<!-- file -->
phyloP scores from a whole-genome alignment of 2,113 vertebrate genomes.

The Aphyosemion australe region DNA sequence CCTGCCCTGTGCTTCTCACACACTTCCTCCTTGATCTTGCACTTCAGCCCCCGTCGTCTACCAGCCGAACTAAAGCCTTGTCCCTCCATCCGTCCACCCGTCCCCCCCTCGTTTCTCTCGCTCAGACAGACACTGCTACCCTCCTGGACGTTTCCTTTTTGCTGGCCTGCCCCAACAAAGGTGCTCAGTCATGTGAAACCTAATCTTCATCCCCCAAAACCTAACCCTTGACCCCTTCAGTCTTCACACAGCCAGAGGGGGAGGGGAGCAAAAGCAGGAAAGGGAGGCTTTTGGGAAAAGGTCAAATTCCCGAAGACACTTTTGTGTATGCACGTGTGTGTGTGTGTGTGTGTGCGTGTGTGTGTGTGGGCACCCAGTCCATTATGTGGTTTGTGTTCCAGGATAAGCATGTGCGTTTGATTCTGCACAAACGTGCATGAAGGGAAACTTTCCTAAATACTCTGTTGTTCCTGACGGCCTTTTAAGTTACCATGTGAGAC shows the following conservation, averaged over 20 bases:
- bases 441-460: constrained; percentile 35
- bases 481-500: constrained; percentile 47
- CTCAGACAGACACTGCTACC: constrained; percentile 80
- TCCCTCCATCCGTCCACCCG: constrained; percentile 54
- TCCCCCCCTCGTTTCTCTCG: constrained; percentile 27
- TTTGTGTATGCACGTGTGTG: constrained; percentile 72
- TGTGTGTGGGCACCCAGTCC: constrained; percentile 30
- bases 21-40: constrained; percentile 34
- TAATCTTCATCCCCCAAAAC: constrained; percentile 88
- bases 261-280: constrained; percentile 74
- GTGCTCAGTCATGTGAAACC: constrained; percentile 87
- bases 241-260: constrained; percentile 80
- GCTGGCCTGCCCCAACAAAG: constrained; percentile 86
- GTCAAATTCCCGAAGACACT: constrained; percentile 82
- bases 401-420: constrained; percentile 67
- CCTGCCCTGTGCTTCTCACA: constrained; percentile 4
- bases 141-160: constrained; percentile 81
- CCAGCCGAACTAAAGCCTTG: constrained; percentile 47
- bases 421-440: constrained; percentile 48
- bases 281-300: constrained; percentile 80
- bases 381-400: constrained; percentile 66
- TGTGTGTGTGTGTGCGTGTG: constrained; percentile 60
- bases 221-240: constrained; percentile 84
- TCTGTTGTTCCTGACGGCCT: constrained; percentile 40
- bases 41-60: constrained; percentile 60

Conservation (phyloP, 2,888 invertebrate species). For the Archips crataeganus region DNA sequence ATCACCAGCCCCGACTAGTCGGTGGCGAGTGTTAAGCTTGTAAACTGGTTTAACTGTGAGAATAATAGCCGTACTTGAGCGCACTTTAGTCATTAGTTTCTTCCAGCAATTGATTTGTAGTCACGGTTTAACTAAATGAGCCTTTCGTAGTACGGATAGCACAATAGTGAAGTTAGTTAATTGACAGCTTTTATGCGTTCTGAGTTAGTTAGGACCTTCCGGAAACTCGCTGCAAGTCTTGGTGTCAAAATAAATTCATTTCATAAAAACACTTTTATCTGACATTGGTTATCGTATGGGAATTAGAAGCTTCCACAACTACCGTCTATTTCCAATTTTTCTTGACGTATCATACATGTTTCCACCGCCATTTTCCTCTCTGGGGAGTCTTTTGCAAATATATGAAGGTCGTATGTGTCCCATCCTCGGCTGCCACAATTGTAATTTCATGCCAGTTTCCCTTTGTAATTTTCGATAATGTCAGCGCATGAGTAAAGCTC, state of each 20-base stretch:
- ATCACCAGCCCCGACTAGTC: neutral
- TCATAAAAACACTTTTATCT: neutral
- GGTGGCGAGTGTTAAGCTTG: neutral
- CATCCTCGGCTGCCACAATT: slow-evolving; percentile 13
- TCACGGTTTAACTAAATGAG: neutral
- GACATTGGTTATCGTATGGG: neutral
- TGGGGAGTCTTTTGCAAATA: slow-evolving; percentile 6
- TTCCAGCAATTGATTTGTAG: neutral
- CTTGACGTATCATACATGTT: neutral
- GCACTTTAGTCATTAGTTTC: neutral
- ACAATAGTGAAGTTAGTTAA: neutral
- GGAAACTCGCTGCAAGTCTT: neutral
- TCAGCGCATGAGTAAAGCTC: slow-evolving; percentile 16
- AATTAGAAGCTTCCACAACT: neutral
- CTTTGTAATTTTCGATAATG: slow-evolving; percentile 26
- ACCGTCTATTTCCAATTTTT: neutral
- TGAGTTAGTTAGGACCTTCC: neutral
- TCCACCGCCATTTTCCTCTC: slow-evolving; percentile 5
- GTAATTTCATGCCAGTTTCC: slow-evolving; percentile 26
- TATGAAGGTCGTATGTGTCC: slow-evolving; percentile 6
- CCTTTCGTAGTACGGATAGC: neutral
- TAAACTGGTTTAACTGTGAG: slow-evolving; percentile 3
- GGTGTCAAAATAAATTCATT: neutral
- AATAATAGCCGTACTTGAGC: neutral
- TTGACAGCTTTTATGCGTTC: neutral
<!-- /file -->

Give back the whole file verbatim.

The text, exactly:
phyloP scores from a whole-genome alignment of 2,113 vertebrate genomes.

The Aphyosemion australe region DNA sequence CCTGCCCTGTGCTTCTCACACACTTCCTCCTTGATCTTGCACTTCAGCCCCCGTCGTCTACCAGCCGAACTAAAGCCTTGTCCCTCCATCCGTCCACCCGTCCCCCCCTCGTTTCTCTCGCTCAGACAGACACTGCTACCCTCCTGGACGTTTCCTTTTTGCTGGCCTGCCCCAACAAAGGTGCTCAGTCATGTGAAACCTAATCTTCATCCCCCAAAACCTAACCCTTGACCCCTTCAGTCTTCACACAGCCAGAGGGGGAGGGGAGCAAAAGCAGGAAAGGGAGGCTTTTGGGAAAAGGTCAAATTCCCGAAGACACTTTTGTGTATGCACGTGTGTGTGTGTGTGTGTGTGCGTGTGTGTGTGTGGGCACCCAGTCCATTATGTGGTTTGTGTTCCAGGATAAGCATGTGCGTTTGATTCTGCACAAACGTGCATGAAGGGAAACTTTCCTAAATACTCTGTTGTTCCTGACGGCCTTTTAAGTTACCATGTGAGAC shows the following conservation, averaged over 20 bases:
- bases 441-460: constrained; percentile 35
- bases 481-500: constrained; percentile 47
- CTCAGACAGACACTGCTACC: constrained; percentile 80
- TCCCTCCATCCGTCCACCCG: constrained; percentile 54
- TCCCCCCCTCGTTTCTCTCG: constrained; percentile 27
- TTTGTGTATGCACGTGTGTG: constrained; percentile 72
- TGTGTGTGGGCACCCAGTCC: constrained; percentile 30
- bases 21-40: constrained; percentile 34
- TAATCTTCATCCCCCAAAAC: constrained; percentile 88
- bases 261-280: constrained; percentile 74
- GTGCTCAGTCATGTGAAACC: constrained; percentile 87
- bases 241-260: constrained; percentile 80
- GCTGGCCTGCCCCAACAAAG: constrained; percentile 86
- GTCAAATTCCCGAAGACACT: constrained; percentile 82
- bases 401-420: constrained; percentile 67
- CCTGCCCTGTGCTTCTCACA: constrained; percentile 4
- bases 141-160: constrained; percentile 81
- CCAGCCGAACTAAAGCCTTG: constrained; percentile 47
- bases 421-440: constrained; percentile 48
- bases 281-300: constrained; percentile 80
- bases 381-400: constrained; percentile 66
- TGTGTGTGTGTGTGCGTGTG: constrained; percentile 60
- bases 221-240: constrained; percentile 84
- TCTGTTGTTCCTGACGGCCT: constrained; percentile 40
- bases 41-60: constrained; percentile 60

Conservation (phyloP, 2,888 invertebrate species). For the Archips crataeganus region DNA sequence ATCACCAGCCCCGACTAGTCGGTGGCGAGTGTTAAGCTTGTAAACTGGTTTAACTGTGAGAATAATAGCCGTACTTGAGCGCACTTTAGTCATTAGTTTCTTCCAGCAATTGATTTGTAGTCACGGTTTAACTAAATGAGCCTTTCGTAGTACGGATAGCACAATAGTGAAGTTAGTTAATTGACAGCTTTTATGCGTTCTGAGTTAGTTAGGACCTTCCGGAAACTCGCTGCAAGTCTTGGTGTCAAAATAAATTCATTTCATAAAAACACTTTTATCTGACATTGGTTATCGTATGGGAATTAGAAGCTTCCACAACTACCGTCTATTTCCAATTTTTCTTGACGTATCATACATGTTTCCACCGCCATTTTCCTCTCTGGGGAGTCTTTTGCAAATATATGAAGGTCGTATGTGTCCCATCCTCGGCTGCCACAATTGTAATTTCATGCCAGTTTCCCTTTGTAATTTTCGATAATGTCAGCGCATGAGTAAAGCTC, state of each 20-base stretch:
- ATCACCAGCCCCGACTAGTC: neutral
- TCATAAAAACACTTTTATCT: neutral
- GGTGGCGAGTGTTAAGCTTG: neutral
- CATCCTCGGCTGCCACAATT: slow-evolving; percentile 13
- TCACGGTTTAACTAAATGAG: neutral
- GACATTGGTTATCGTATGGG: neutral
- TGGGGAGTCTTTTGCAAATA: slow-evolving; percentile 6
- TTCCAGCAATTGATTTGTAG: neutral
- CTTGACGTATCATACATGTT: neutral
- GCACTTTAGTCATTAGTTTC: neutral
- ACAATAGTGAAGTTAGTTAA: neutral
- GGAAACTCGCTGCAAGTCTT: neutral
- TCAGCGCATGAGTAAAGCTC: slow-evolving; percentile 16
- AATTAGAAGCTTCCACAACT: neutral
- CTTTGTAATTTTCGATAATG: slow-evolving; percentile 26
- ACCGTCTATTTCCAATTTTT: neutral
- TGAGTTAGTTAGGACCTTCC: neutral
- TCCACCGCCATTTTCCTCTC: slow-evolving; percentile 5
- GTAATTTCATGCCAGTTTCC: slow-evolving; percentile 26
- TATGAAGGTCGTATGTGTCC: slow-evolving; percentile 6
- CCTTTCGTAGTACGGATAGC: neutral
- TAAACTGGTTTAACTGTGAG: slow-evolving; percentile 3
- GGTGTCAAAATAAATTCATT: neutral
- AATAATAGCCGTACTTGAGC: neutral
- TTGACAGCTTTTATGCGTTC: neutral